As this is a family affair, buckaroos, too, have their day at the rodeo. In one event, the Wild Pony races, teams of three, ages eight to twelve, compete to see who can get a rider aboard a wild pony for a two-jump ride in the fastest time. Even for buckaroo bystanders, the Calgary Stampede can’t be beat as evidenced by one toddler walking by who loudly declared to his parents, “Best day ever!”
Chuckwagon Racing (GMC Rangeland Derby)
Visionary-founder Guy Weadick must have been quite the persuasive guy because in 1923 he convinced several working ranchers to enter their chuckwagons and roundup crews to compete in what is now known as the GMC Rangeland Derby.
Today thirty-six wagons race every night. By Showdown Sunday, the final four with the fastest times compete for the chance to claim the title, bragging rights, and a cool $100,000. award.
In moments of hair-raising, heart-pounding action, drivers and teams explode across the arena, careening around the barrel positions, striving not to knock any over, in as fast a time as possible.
Midway Food and Rides
After watching the thrilling rodeo events, our hunger and thirst get the better of us. We join the Stampede’s new fun food tour, “Where Feast Meets West,” for an overview of sweet and savory, quirky and familiar Midway food fare.
We start off with the Big Pickle Tornado, a delectable concoction of sliced dill pickle filled with a hot dog, then topped with cheese and bacon and deep fried in a wrapped tortilla.
After sampling a few churro fries dipped in chocolate – because what doesn’t taste better with chocolate? – we try the Smoking Charcoal Ice Cream in a Cup. I have no problem polishing off the entire treat of coconut-flavored soft-serve ice cream. Apparently, the black activated charcoal has health benefits. Who knew?
And the Oreo Creamsicle Delight topped with whipped cream and a sprinkling of Oreos? The perfect thirst-quencher on this hot summer day.
Still ahead on my Midway food bucket list, street corn brushed in Mexican crème, and coated with cheese, chili powder, garlic and cilantro. And let’s not leave behind the Stampede-Sized Meatball and Lavender Lemonade. But tomorrow is another day.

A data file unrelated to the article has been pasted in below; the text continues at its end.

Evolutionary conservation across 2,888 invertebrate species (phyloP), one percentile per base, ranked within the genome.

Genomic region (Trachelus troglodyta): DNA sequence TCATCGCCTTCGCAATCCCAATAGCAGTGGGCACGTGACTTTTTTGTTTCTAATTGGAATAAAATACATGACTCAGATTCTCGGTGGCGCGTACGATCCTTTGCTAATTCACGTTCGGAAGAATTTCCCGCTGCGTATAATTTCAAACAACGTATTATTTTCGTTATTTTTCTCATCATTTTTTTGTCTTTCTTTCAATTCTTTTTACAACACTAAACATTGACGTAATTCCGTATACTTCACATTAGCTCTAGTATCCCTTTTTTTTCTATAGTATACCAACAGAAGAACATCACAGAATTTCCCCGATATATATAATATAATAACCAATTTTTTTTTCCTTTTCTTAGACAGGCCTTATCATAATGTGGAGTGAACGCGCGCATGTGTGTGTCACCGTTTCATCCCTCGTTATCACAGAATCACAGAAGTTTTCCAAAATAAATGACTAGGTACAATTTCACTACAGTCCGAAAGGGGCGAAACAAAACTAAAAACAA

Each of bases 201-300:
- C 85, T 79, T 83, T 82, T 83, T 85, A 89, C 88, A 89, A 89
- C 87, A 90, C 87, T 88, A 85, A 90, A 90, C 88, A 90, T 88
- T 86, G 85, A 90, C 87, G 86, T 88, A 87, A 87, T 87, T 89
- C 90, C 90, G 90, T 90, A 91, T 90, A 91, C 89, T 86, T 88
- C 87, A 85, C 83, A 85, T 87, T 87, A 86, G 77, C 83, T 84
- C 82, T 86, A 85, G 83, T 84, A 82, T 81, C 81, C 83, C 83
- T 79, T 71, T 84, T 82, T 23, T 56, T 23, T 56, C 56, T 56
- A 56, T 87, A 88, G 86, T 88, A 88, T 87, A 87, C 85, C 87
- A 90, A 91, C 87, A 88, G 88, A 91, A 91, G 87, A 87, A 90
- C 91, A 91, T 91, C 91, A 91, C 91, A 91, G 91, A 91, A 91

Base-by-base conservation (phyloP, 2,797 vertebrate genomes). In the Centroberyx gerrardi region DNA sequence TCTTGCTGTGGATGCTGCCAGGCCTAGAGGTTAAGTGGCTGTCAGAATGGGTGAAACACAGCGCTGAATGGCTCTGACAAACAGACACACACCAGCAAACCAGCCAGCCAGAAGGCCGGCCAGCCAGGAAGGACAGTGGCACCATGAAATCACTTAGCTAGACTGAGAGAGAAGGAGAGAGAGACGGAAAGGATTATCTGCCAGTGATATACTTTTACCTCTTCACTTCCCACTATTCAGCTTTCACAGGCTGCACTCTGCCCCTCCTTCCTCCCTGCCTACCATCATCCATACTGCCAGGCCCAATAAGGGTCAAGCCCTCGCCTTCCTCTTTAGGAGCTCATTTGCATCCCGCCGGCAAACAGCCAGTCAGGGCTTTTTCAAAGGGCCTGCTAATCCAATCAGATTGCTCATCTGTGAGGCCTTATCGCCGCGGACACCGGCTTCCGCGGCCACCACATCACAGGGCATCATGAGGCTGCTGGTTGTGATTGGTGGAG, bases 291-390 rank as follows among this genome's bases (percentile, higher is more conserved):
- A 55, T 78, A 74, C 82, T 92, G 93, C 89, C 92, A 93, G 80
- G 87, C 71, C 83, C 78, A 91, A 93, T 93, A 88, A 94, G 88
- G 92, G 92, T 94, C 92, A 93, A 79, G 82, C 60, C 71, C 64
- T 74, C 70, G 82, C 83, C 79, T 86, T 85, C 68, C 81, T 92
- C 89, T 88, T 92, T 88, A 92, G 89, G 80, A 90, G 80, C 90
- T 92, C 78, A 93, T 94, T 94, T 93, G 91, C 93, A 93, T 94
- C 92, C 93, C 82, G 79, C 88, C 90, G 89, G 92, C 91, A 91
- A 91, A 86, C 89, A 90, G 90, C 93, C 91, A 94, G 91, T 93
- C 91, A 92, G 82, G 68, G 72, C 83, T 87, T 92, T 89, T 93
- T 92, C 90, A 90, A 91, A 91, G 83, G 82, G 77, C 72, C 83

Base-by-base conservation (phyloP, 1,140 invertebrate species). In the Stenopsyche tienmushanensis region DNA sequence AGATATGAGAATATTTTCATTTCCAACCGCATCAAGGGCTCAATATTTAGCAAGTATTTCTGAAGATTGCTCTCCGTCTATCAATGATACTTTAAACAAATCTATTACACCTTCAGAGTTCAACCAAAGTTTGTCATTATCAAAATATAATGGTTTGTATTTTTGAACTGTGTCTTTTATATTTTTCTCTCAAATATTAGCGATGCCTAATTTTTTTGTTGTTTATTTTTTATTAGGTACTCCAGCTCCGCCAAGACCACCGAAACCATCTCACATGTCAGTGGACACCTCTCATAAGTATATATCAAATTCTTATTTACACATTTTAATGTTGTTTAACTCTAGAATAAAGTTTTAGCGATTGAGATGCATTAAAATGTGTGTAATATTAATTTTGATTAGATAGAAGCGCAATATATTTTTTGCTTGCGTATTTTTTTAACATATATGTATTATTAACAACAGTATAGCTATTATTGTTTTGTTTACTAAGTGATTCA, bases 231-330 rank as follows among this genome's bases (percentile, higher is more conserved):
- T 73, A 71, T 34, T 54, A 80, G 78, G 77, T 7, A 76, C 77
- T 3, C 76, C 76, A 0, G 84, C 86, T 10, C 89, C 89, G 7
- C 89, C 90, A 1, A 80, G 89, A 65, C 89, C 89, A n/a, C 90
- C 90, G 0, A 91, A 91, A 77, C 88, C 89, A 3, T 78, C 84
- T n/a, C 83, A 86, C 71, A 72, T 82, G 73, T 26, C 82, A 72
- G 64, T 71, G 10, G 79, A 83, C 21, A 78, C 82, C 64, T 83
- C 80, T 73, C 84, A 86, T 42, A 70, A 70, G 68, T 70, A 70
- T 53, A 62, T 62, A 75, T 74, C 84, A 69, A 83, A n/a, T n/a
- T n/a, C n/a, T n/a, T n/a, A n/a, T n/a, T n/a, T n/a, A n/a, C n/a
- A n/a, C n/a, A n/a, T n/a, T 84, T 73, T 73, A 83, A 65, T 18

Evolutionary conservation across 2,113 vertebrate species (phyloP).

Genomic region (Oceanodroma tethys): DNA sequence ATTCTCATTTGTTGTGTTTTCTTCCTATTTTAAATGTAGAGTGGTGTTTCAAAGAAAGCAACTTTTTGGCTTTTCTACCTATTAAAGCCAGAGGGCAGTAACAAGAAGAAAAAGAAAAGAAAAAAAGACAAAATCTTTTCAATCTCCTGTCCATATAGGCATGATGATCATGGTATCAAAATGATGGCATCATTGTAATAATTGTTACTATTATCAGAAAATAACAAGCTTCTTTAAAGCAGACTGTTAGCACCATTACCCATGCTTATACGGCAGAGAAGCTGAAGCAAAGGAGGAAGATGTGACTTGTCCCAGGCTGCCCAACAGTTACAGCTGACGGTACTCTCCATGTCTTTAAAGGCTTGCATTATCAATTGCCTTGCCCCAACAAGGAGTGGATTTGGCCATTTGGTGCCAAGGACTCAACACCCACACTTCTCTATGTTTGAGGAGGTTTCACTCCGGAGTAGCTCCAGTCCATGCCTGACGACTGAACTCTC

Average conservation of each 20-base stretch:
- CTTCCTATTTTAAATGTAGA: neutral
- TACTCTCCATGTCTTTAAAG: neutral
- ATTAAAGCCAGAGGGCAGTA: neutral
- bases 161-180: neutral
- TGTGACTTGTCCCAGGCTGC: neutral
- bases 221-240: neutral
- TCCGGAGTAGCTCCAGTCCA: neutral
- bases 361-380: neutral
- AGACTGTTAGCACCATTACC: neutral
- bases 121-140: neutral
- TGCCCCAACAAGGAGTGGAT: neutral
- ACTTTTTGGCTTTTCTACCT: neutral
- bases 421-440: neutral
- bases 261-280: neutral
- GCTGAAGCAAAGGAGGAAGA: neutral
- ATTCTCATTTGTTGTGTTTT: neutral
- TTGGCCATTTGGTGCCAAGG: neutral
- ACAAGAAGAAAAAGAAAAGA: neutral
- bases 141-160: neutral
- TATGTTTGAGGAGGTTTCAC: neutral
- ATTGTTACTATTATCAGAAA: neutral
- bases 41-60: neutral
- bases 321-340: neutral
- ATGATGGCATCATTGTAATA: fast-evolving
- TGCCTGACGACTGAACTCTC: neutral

In case you’re still hungry, there’s lots more quirky foods on the menu. For the record, bacon lovers craved the Bacon Onion Bombs and Deep-fried Bacon Wrapped Reese Cups dusted in powdered sugar. Cheese Chicken Hearts and The Spicy Chicken Arepa were big hits with others.
While most of us chose to forego the rides after our food tour, ride enthusiasts will find more than a few adrenalin-rushing attractions to get their juices flowing. How about the WestJet Skyride or Midway Zip Line? Or maybe Extreme Thrill Rides featuring the Sky Scraper and Slingshot better suit your fancy.
Cap off each day of your visit to the Calgary Stampede at the Grandstand Show, featuring performances by notable world-class entertainers.
On our visit, the Stampede celebrated its 50th year with standout acts by the Young Canadians, acrobats, Music Hall of Fame songwriter, Andy Kim (Sugar, Sugar), and – drumroll, please – Eddie the Eagle, 1988 Olympic ski jumper who stole the hearts of millions of fans around the world for his daring dashes down the slopes. What a thrill for me to meet the man behind the myth! And let’s not forget the spectacular evening fireworks, the fitting razzle-dazzle finale to the day’s main events.
When You Go
To experience the best of the Calgary Stampede, allow yourself at least two days to immerse yourself in the festivities. Include the Art Walk that winds through the Stampede grounds and extends into the community, one of the many ways to experience Calgary beyond the festival.
Need more suggestions on what to do and see during your stay?
- Food options abound at the Calgary Stampede! Kick off your event at Modern Steak, a steakhouse featuring prime-grade Alberta beef and Jack Daniel whiskey. Have lunch at the Clubhouse Rustic Kitchen. For top seats at the Evening Show, head to The Lazy S, the exclusive”restaurant in the seat deck.” Follow up the next day with a Pancake breakfast at Fluor Rope Square or have Breakfast with the Pandas at the Calgary Zoo.
- Explore Stampede Market and Western Oasis at the BMO Centre.
- Check out the Canine Stars in the Corral or take a free barn tour.
Stampede Park is about a 15-minute walk from the downtown core or visitors can hop on Calgary’s CTrain transit which makes a stop at the Stampede Main Entry. Once you arrive, be sure to pick up a map and schedule to get your bearings and discover where to find your favorite attractions.
For more information, visit Calgary Stampede.